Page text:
On Not Going to Mass for a While To my friends in the parish: After this newsletter I’m going back to my every other week schedule—this is my third newsletter in three weeks—but I wanted to let you know that I’ve decided not to go to mass or serve at mass for the new few months. I’m not retiring from being deacon. I’ll be back. I’ve talked this over with Father Matias and he supports me completely. I’ve just gotten more and more concerned about my risk of exposure to the virus and the effects this could have on my soon-to-be-born grandchild, due in October, and Barb’s frail and aging parents, who also live close by. Even if the risk is small, I don’t want to endanger my family. The archbishop made provision for this from the beginning when he gave us a general dispensation from our Sunday obligation and encouraged us to stay home if we thought we should. I guess I just assumed that this didn’t apply to me as a deacon, but now that the summer is over and the infection rate hasn’t leveled off, and winter is coming, when the experts expect the situation to get worse, I realize I need to join those of you who are already staying away. It will be a chance for me, too, to experience more deeply what the Church has always called “spiritual communion,” the idea that if we are unable to come to mass but sincerely desire it, we will receive the spiritual benefits of the Eucharist—an idea even more powerful when you consider the fact that the mass is being celebrated somewhere on this planet every minute of every day. Every second, somewhere in the world. It’s never not being celebrated. “The world is charged with the grandeur of God,” Gerard Manley Hopkins said. Or I think of this beautiful and famous passage from Augustine’s Confessions, celebrated in Abbot Jeremy’s recent video in his series from Mount Angel:Late it was I loved you, beauty so ancient and so new, late I loved you! And look, you were within me and I was outside . . . you were with me, and I was not with you!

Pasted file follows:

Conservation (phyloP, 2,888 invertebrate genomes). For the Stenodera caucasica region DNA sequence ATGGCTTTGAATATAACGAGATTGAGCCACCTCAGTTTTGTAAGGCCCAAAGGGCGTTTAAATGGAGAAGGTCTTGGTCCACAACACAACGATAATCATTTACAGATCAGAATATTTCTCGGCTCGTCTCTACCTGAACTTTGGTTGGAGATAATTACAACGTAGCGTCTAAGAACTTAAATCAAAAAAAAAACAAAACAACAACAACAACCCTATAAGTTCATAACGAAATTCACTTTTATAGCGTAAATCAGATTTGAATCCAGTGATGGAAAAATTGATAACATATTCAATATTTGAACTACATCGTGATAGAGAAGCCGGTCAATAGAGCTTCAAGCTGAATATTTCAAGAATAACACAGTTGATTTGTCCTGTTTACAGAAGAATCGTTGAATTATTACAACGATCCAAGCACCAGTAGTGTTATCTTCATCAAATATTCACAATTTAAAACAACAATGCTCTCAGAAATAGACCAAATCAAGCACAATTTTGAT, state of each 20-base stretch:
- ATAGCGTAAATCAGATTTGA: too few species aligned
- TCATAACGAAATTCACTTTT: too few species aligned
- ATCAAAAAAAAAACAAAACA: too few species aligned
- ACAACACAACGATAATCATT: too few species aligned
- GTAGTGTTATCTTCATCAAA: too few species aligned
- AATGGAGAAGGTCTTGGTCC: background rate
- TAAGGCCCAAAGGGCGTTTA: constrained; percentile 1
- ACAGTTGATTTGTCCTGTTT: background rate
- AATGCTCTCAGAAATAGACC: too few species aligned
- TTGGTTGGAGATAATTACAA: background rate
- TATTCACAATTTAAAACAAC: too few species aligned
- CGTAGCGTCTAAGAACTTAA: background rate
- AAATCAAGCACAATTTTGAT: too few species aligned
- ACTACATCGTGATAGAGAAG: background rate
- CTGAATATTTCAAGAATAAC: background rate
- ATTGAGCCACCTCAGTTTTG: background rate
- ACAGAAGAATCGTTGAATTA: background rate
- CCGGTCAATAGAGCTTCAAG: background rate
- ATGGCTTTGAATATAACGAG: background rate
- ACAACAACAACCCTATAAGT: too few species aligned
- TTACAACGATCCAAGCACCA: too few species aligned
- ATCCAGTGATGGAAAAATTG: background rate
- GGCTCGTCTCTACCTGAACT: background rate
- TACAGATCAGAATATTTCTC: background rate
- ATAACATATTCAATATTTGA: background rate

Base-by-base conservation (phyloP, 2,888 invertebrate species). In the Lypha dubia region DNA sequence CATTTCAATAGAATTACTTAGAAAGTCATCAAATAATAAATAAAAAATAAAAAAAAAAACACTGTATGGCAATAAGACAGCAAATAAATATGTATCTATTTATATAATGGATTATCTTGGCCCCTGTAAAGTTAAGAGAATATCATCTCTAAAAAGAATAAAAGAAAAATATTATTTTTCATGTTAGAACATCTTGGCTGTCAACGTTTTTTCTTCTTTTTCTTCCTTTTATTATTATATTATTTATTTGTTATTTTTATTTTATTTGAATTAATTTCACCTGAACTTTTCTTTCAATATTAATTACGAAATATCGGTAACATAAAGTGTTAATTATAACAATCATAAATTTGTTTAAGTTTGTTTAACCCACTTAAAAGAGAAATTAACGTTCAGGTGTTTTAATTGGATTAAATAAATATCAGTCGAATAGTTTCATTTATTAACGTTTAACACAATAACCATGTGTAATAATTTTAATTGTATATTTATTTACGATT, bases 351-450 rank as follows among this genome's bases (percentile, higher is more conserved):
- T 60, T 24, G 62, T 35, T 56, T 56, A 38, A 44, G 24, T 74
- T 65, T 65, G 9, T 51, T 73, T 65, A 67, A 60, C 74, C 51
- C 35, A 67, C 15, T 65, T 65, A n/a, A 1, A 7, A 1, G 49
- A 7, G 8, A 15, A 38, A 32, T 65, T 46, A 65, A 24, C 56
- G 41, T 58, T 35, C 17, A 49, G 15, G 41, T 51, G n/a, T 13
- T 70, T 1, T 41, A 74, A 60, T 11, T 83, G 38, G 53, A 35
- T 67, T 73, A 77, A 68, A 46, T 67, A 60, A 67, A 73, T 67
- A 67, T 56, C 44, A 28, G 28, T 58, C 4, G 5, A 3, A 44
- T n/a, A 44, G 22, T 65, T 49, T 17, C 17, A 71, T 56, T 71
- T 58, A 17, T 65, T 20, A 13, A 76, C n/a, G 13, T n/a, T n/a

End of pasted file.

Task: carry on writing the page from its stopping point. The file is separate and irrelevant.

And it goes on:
The Lord is with us in our everyday lives. Everything that happens to us speaks of him. This is Augustine’s central insight, as it is St. Paul’s: “it’s no longer I who live, but Christ who lives in me.” This is our faith. This is who we are. “I will be with you always,” Jesus says at the end of the Gospel of Matthew, “even unto the end of time. In the meantime I’ll continue doing the online ministries I’ve already been doing, including this newsletter, and I’m glad to talk or correspond with you if you ever want to talk or correspond with me: firstname.lastname@example.org. I very much look forward to the time when we can all gather together again, in our bodies, with our actual faces. All is well and all shall be well. Peace to you in Our Lord Jesus Christ. Chris
was last modified: September 9th, 2020 by deaconcanderson